Soon after industry veteran Steve Jordan took over as senior director of CBC Music, he made a phone call to Randy Bachman. “I thought he was going to offer me a multiyear contract,” said the musician and long-time Vinyl Tap host on the network. Instead, he was told his show would be cancelled following the 2021 season, after 16 years on the air.
Bachman told The Globe and Mail this week he was “stunned” at the news. He should not have been. Bachman’s preference for nostalgic rock and mainstream pop would seem to be out of step with other CBC Music and Radio One programming.
Upon his appointment, Jordan publicly stated that “Canadian music, in all its magnificent colours, origins and styles, is and always should be, home at the CBC.”
Under Jordan’s leadership, two new shows have been added to the CBC Music schedule: The Block, hosted by Angeline Tetteh-Wayoe, is dedicated to music of Black origin; Frequencies, helmed by Errol Nazareth, celebrates musical storytelling from cultures and communities across Canada that don’t usually get exposure on mainstream radio.
“The main reason we cancelled Vinyl Tap is to get some new voices on the air and also to cover some musical ground,” Jordan, formerly the executive director of the Polaris Music Prize, told The Globe. “CBC Music needs to do its best to reflect the country, and I found that there are some areas of the country that are not being reflected.”
Since its inception in 2005, Vinyl Tap has tended to feature classic radio sounds, supplemented by backstage stories and upbeat musicology told by the chatty veteran musician of Guess Who and Bachman-Turner Overdrive fame. Bachman was not shy about playing songs of his own – the guitar riff to BTO’s Takin’ Care of Business was the theme music – and the show’s playlists didn’t always live up to the taxpayer-funded network’s mandate of 50-per-cent Canadian content.
“There were couple of times we had to speak with him about that,” Jordan said, referring to Vinyl Tap’s Cancon quotient. “But we actually interfered very little, or if at all, with Randy’s show.”
Bachman backed that up: “They told me never to change Vinyl Tap.”
The show’s themed, two-hour episodes aired Saturday evenings on Radio One, with repeats on Sunday on CBC Music and the following Friday night on Radio One. According to a CBC spokesperson, Vinyl Tap is the 11th-ranked show on CBC Music, but is outside the top 20 for its main Radio One stations.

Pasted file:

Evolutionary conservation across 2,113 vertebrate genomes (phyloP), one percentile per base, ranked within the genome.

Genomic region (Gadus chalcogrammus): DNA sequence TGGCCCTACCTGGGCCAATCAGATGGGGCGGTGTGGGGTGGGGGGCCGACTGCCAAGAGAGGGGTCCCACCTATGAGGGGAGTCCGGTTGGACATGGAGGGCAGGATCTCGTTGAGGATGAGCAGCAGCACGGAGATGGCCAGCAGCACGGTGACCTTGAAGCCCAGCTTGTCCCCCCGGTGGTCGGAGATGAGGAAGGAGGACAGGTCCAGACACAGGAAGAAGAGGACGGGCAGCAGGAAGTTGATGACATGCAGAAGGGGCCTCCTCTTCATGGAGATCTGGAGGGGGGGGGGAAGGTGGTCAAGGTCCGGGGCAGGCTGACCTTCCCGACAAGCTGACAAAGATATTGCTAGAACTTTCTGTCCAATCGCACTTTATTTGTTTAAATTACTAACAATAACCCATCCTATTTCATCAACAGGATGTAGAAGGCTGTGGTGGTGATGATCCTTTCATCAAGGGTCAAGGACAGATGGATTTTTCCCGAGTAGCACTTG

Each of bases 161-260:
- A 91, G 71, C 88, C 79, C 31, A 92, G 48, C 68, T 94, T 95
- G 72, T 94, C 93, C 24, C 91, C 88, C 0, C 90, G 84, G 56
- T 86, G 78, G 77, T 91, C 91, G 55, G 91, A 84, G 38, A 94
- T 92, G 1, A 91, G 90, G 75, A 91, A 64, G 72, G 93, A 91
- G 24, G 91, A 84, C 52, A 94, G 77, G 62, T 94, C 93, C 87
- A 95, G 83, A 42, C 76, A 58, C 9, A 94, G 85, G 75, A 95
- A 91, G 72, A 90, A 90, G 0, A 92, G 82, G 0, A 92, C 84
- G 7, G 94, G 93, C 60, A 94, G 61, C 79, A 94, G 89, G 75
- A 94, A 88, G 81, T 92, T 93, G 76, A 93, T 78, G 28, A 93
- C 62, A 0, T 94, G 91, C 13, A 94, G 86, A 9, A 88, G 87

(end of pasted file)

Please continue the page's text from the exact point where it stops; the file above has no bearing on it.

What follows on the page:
Bachman’s CBC finale will be a three-hour Canada Day special on Thursday, from 3-6 p.m., carried on CBC Music and the digital hub CBC Listen.
Though a replacement for Vinyl Tap’s prime-time time slot has yet to be revealed, Jordan said the change will allow the network to “take that space and freshen it up with new faces,” and to spotlight underexposed genres represented by Canadian artists on an international level, such as electronic dance music.
“We will be looking to uncover more diverse aspects of the music world,” Jordan said. “That, and making sure women are properly represented. Everything we do at CBC Music has that lens on it.”
Last week, Canada’s public broadcaster announced three new original weekly radio shows to help fill the Radio One summer schedule. All are focused on cultural identity. Unforked, hosted by Samira Mohyeddin, looks at the politics behind the food we eat. Recovering Filipino, with Jim Agapito, celebrates that culture. This Place, helmed by Rosanna Deerchild, is dedicated to the Indigenous experience in Canada.
While Bachman is on board with the network’s commitment to diversity, he maintains that Vinyl Tap “was not to be a cultural show,” and that it was meant to be “fun and entertaining.”
Since his show’s cancellation was announced earlier this year, the 77-year-old Winnipeg native said he has been flooded with e-mails, crayoned notes from kids and typewritten letters from the Smith Corona set, all in support of his weekly ride down musical memory lanes.
“Some guys have classic cars, and they get dressed up with their wife and kids and they get in a ‘55 Chevy,” Bachman said. “They drive out and get a hamburger and a milkshake and they drive around singing along to Vinyl Tap like it’s Happy Days every Saturday night.”
Of course, it’s no longer 1955 in Canada. It’s not even 2020. The landscape has changed and the CBC is changing with it, leaving Bachman behind.
Which isn’t to say Vinyl Tap is necessarily a thing of the past. Bachman is currently in discussions with private radio networks in Canada to carry the show nationally. The idea is to buy two hours of radio time on Saturday nights and finance the show with sponsors, rather than selling commercials.
“I’m already planning my next 12 episodes,” Bachman said. “I’m going to continue my show, for my listeners, on channels they already listen to, which are classic rock stations. I am going forward.”